Then a thief named Jack climbs into her room to steal one of her enchanted roses. He’s the first person Rapunzel’s ever met who isn’t completely charmed by her (well, the first person she’s met at all, really), and he is infuriating—especially when he hints that Witch isn’t telling her the whole truth. Driven by anger at Jack and her own nameless fears, Rapunzel descends to the ground for the first time, and finds a world filled with more peril than Witch promised . . . and more beauty, wonder, and adventure than she could have dreamed.
Whatever After: Beauty Queen by Sarah Mlynowski for Ages 8-12
This time, the magic mirror sucks Abby and Jonah into the story of Beauty and the Beast. When the siblings accidentally mess up this enchanting and magical tale, hijinks and hilarity ensue . . . and things get pretty ugly! See also the other books in the Whatever After series.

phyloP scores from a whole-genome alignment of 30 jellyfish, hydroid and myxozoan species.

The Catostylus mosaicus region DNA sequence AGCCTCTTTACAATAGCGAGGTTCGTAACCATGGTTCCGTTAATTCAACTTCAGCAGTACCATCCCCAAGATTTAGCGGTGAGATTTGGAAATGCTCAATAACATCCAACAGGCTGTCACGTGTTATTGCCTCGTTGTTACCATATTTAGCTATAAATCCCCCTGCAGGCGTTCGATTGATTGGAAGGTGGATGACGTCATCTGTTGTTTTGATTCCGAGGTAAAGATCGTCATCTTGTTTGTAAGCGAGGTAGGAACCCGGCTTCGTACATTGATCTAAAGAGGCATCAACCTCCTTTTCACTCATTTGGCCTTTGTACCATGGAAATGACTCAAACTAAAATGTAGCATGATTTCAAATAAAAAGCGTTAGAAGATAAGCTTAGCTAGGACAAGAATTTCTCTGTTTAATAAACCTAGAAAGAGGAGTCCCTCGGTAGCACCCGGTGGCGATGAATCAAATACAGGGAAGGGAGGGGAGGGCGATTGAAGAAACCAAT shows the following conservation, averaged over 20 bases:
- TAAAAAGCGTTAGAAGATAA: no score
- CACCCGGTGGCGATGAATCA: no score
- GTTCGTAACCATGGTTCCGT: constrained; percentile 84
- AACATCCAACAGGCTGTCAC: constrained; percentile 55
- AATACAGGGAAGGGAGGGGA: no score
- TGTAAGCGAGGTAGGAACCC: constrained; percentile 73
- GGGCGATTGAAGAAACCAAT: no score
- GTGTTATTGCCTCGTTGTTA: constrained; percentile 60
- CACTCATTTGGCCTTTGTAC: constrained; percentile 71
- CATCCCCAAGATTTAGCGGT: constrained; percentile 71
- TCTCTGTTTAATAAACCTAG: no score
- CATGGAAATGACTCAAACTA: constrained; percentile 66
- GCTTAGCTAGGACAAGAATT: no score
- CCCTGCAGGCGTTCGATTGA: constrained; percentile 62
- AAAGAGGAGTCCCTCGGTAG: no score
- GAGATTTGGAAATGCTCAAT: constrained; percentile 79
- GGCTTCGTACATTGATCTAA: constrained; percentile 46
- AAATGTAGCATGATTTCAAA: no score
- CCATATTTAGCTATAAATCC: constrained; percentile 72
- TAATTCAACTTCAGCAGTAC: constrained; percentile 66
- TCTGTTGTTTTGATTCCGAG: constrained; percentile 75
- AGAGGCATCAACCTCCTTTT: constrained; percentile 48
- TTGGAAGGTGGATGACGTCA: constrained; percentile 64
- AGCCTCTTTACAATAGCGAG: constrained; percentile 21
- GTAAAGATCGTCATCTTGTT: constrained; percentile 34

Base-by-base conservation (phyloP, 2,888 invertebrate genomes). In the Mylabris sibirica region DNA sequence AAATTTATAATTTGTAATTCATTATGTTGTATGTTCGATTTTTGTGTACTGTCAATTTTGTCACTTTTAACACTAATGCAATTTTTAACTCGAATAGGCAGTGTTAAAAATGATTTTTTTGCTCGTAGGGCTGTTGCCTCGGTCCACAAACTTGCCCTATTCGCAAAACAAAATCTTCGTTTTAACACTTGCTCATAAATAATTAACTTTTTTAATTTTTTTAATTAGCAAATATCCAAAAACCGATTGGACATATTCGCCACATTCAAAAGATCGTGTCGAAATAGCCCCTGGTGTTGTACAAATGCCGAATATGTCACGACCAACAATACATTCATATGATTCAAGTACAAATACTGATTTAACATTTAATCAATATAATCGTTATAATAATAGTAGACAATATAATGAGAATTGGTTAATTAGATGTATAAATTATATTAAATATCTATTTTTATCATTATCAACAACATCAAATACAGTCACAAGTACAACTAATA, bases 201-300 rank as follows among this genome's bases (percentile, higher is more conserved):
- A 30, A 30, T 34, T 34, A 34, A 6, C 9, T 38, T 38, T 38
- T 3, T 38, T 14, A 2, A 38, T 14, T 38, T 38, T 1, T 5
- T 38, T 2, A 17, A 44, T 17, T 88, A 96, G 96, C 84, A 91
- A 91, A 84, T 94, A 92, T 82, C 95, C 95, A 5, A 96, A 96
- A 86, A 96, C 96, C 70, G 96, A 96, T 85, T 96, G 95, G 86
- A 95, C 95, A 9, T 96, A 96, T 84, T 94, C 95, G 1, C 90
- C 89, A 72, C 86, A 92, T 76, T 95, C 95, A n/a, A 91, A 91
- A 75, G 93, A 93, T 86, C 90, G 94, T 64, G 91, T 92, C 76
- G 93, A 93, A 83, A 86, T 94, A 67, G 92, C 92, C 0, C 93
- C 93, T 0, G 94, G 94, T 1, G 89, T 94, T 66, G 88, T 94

Grimmtastic Girls #6: Goldilocks Breaks In by Joan Holub and Suzanne Williams for Ages 8–12
Goldilocks wants everything in her life to be just right, but sometimes at Grimm Academy, there are too many choices. When she sneaks into Grimmstone Library after hours, she’ll have to make a tough decision if she wants to discover her magic charm! See also the other Grimmtastic books.
Twice Upon a Time #1: Rapunzel, the One With All the Hair by Wendy Mass for Ages 8-12
Rapunzel is having the ultimate bad day. She’s been stolen from home by an evil witch, locked in an incredibly high tower, and doesn’t even have a decent brush for her hair. Prince Benjamin is in a pretty uncomfortable situation himself. His father wants him to be more kingly, his mother wants him to never leave her sight, and his cousin wants to get him into as much trouble as possible. Plus, there’s the little matter of prearranged marriages. . . . Both Rapunzel and Prince Benjamin are trapped—in very different ways. It’s only when their paths cross, that things really start to change. Also available: Twice Upon a Time #2: Sleeping Beauty, The One Who Took the Really Long Nap. Twice Upon a Time #3: Beauty and the Beast, the Only One Who Didn’t Run Away